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Syracuse Post Standard Newspaper Archive: August 25, 2005 - Page 1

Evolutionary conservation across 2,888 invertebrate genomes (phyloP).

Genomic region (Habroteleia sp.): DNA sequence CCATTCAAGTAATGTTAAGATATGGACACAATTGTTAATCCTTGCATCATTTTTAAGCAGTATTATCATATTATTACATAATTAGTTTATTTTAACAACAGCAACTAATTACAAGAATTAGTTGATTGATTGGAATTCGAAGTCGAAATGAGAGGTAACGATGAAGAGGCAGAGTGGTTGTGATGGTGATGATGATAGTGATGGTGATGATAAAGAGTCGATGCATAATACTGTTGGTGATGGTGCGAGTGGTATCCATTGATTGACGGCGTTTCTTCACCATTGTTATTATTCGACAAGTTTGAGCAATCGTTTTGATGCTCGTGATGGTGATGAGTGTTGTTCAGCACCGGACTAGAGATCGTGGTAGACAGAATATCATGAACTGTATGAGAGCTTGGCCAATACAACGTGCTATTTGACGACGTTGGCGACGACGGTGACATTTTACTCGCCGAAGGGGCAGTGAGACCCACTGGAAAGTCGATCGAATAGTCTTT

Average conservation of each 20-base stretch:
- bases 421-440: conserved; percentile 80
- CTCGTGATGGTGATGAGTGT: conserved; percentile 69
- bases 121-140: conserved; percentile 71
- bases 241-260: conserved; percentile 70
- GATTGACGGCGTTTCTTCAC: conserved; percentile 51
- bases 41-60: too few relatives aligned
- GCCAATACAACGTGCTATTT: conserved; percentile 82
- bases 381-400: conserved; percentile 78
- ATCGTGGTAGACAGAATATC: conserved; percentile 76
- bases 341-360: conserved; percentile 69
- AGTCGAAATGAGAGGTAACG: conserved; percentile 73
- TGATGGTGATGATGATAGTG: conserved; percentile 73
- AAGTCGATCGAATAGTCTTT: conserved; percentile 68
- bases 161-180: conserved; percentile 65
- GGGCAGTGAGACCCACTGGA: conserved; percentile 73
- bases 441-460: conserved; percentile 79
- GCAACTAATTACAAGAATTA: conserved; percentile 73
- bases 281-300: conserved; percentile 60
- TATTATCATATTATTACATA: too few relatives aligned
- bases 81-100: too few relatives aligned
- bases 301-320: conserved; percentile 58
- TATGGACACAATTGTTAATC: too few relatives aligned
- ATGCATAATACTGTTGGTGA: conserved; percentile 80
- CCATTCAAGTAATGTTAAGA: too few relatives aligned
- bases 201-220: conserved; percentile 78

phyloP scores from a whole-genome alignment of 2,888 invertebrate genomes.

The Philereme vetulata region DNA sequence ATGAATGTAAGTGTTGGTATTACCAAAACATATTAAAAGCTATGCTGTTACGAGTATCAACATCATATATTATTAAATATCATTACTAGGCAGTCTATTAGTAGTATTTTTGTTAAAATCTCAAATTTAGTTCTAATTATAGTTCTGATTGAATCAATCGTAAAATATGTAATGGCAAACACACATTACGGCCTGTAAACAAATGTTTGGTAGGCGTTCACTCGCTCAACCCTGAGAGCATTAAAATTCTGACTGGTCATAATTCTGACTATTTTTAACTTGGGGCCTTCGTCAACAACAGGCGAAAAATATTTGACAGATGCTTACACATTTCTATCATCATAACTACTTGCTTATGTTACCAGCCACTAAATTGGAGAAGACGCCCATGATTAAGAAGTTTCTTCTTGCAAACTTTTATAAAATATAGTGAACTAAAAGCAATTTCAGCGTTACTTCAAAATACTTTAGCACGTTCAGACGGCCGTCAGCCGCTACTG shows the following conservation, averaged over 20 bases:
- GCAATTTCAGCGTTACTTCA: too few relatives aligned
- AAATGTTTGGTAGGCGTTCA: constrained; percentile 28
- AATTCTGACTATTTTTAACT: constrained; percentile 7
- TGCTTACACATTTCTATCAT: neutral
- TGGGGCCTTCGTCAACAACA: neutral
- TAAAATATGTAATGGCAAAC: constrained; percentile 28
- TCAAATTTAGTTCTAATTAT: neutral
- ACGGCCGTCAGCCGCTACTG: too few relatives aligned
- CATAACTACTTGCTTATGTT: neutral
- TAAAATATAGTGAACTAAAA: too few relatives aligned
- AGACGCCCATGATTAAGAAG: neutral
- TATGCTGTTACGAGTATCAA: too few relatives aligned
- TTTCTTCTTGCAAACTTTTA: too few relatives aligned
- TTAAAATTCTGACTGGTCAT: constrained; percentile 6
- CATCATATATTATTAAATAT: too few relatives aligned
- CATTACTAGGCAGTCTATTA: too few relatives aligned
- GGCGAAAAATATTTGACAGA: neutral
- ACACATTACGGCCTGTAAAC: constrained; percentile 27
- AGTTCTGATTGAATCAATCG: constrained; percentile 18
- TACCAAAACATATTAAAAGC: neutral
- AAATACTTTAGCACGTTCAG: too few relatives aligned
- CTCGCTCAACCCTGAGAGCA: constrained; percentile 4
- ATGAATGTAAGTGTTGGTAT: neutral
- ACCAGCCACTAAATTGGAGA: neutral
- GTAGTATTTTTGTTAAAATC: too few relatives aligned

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   Post-Standard, The (Newspaper) - August 25, 2005, Syracuse, New York                               SYRACUSE UNIVERSITY'S TIMES SQUARE BILLBOARD SPOmS.MGED-1 KID QU PHONES Safety dcvkes or detraction? CNY, PAGE E-1 NEEDLE THERAPY Acupuncture treatments. THE DAILY DOSE. RAGE MORE THAN 363 THINGS TO DO IN CNY IN WEEKEND Affiliated with SyracuM.com THURSDAY, AUGUST 25, 2005 FINAL EDITION O 2005 The Pcst-Standafd SYRACUSE, N.Y. 50 CENTS GOOD MORNING PERFECTLY FAIR Central New Yorkers can expect plenty of sunshine and low humidity today and Friday, but get ready for sticky days. Temper- atures in the mid-80s, higher humidity and possibly thun- dershowers are expected by this weekend. Complete forecast, D-8 More Mental Health Care OK'd State reverses earlier decision, will open spaces for youths HIGH: 80 LOW: 56 Official: Nome of officer in crash must be disclosed State law requires Cicero po- lice to tell the public which offi- cer drove the car that killed a bi- cyclist Saturday, says the state Committee on Open Govern- ment executive director. IOO1, PAGE 1-1 New England bases saved by closure commission In the first day of voting, the base-closure panel agreed with most of the Pentagon's plans, but stood firmly against a few. STORY, PAGE A-8 REUTED LOCAL STORY, PAGE 1-7 Armstrong lashes back against Tour director "To say that I've fooled the fans is cyclist Lance Armstrong said Wednes- day about accusations that he cheated his way to seven titles. SPORTS, PAGE D-3 Hawaii capping how much wholesale gas can cost Hawaii on Sept. 1 begins en- forcing nation's first state cap on wholesale gasoline prices. STORY, PAGE A-18 Upstate university report touts community impact Upstate Medical University is publicizing how it benefits the community through employee salaries and volunteerism. LOCAL, PAGE 1-1 Cicero company aims to prepare for terrorism Air Innovations Inc. says its IsolationAir clears patient rooms of airborne bacteria and viruses. 'Dancing with Stars' swept Central New York The celebrity dancing contest was the most-watched program in the region in July, Nielsen Media Research says. CNY, PAGE E-4 Corrections Pedro Abreu's quote about West Genesee school Verizon Internet Call Deputy Executive Editor Tim Bunn at 470-2240 to dis- cuss a correction on a news story. Subscription questions? Call 470-NEWS By James T. Mulder Staff writer After initially saying the state has agreed to add more beds at Hutchings Psychiatric Center to stem the outflow of local youngsters forced to travel far from home for inpatient mental health care. Sharon Carpinello, New York's mental health commissioner, said Wednesday the state will add six beds at Hutchings and expand outpatient mental health services here for children and teenagers. Just last month, Carpinello told local elected officials in a letter the area didn't need more beds. She reversed her position in the wake of intense lobbying by local and state elected officials, hospital administrators, doctors and parents. About half the youngsters in Onondaga County who need inpatient psychiatric care are being hospitalized 50 to 150 miles away be- cause there aren't enough beds here, according to county and hospital officials. During a visit to Syracuse Wednesday, Carpinello said she changed her position after taking another look at the issue with "a new lens." Last year's closing of Four Winds, a private mental hospital in Syracuse that had 64 beds for youths, created the local bed shortage. The closing left Syracuse with 16 psychiatric beds for youths at Hutchings. The state added eight tempo- rary beds at Hutchings last year to help pick up the slack, but local officials said that wasn't enough. With the six additional beds, Hutchings now has 30 beds for children and teens. Carpinello said the state has been un- fairly portrayed as being unresponsive to the issue. "I'm a very caring Carpinello said. "One of my top agendas is children and adolescents." Onondaga County Executive Nick Pirro said he was pleased with Carpinel- NEW YORK STATE FAIR STARTS TODAY David Lassman Staff photographer. JIM VICTOR, of Conshohocken, Pa., works Tuesday to finish his 400-pound butter sculpture at the New York State Fair. The sculpture, unveiled Wednesday, features a mother and two children having breakfast. What's New at Horseback-riding chimp, Elvis museum and more The 159th New York State Fair the biggest crowd-pleaser of the year in Central New York starts today. Organizers hope to draw a million people a mark the fair hit in 2002 and 2001. Gov. George Pataki will be on hand today to kick off the festivities. State fines SU over basketball tickets University to pay over four tickets given to a state senator. By Erik Kriss Albany bureau Syracuse Mayor Matt Dris- coll, a top aide to Gov. George Pataki and state Sen. James Sew- ard received Syracuse University basketball tickets that state regu- lators say could have exceeded the legal amount for gifts to pub- lic officials. Those tickets were' among in gifts SU gave to dozens of public officials be- tween January 2002 and April 2005, according 'to a list the Temporary State Commission on Lobbying released Wednesday. Most fell under the limit for gifts to individual officials by or- ganizations that lobby state gov- ernment, as SU does. SU, PAGE MS WHO GOT GIFTS? Gifts Syracuse University gave to public officials ranged from a parking pass for Onondaga County Legislator Bernie Kraft and a candy arrangement for Syracuse Councilor Stephanie Miner to a legislative re- ception in Albany. THE LIST, PAGE A-15 Index Business. Classified... Comic _._. QiY_____ Crossword. Editorials.- F-6 M E-6 A-16 Entertainment. E-3 lettws____A-17 Local news B-l lottery_____A-2 Movies_____Wkii New York _...A-H Obituanes___1-6 Sports______D-1 Sudoku_____E-7 Television E-5 Weather____0-8 Supplied photo CHIMPANZEE ON THE GO Fairgoers will be able to see the world's only horseback-riding chimpanzee, courtesy of the Rosaire-Zoppe Chimpanzees act. The three daily shows will be in the Price Chopper Youth Activity SPORTS HISTORY, FUN Sportsfest 2005 is a new festi- val of athletics with displays on the history of American sports and various interactive experi- ences. Sportsfest will be in the Family Fun Center. LIGHTS, CAMERA, ACTION Movie buffs may want to check out Movie Magic, a new inter- active stage show for young- sters. The audience members will be invited to mix sounds, operate lights and create spe- cial effects. File ELVIS MANIA Bring your blue suede shoes to the new Elvis museum, where more than 200 artifacts from the King of Rock V Roll will be on display. The museum boasts that it has the largest collection of Elvis' belongings outside of Graceland. The museum will be in the Horticultural Building. UK tasks THE POST-STANDARD Where: New York State Fairgrounds, off Route 690 in Geddes When: Today through Sept 5. Gates open at 8 a.m.; exhibits from 10 a.m. to 10 p.m., the midway stays open to midnight. Tickets: at the gate; children under 12 free. Parking: a day OpemiNJ Week weather forecast The National Weather Service says it's looking good for the next week. Most days wifl be sunny with highs in the low 80s and lows in the mid- to high 50s. For up-to- the-minute forecasts, go to Get everything you need on Syraaise.com For a complete list of schedules, transporta- tion sites and anything else you could possibly want to know about the fair, check out You can also call the fair at 487-7711 for more information. Covght on camera Post your candid fair photos on Syracuse.com Turn to Page B-3 to find out how. FULL COVERAGE OF THE INCLUDING A WAP AND SCHEDULE PAGES 8-1, E-3 64Q4M1344 C f- troops set for Iraq by Oct. 15 By John J. Lumpkin The Associated Press Washington The Penta- gon has ordered additional troops to Iraq to provide security in advance of two upcoming votes, the military announced Wednesday. Two infantry battalions from the 82nd Airborne Division will deploy to Iraq before the sched- uled Oct. 15 referendum on the proposed constitution, and re- main through the December na- tional elections, officials said. They will join the U.S. troops already there. The battalions are expected to remain in Iraq for 120 days. The military anticipates an in- crease in violence in Iraq in ad- vance of the elections, with in- surgents opposed to the U.S.- backed government trying to dis- rupt the process. The Pentagon has temporarily increased the size of the force in Iraq twice before political mile- stones the June 2004 transfer Iff ANTRT, PAGE A-10 j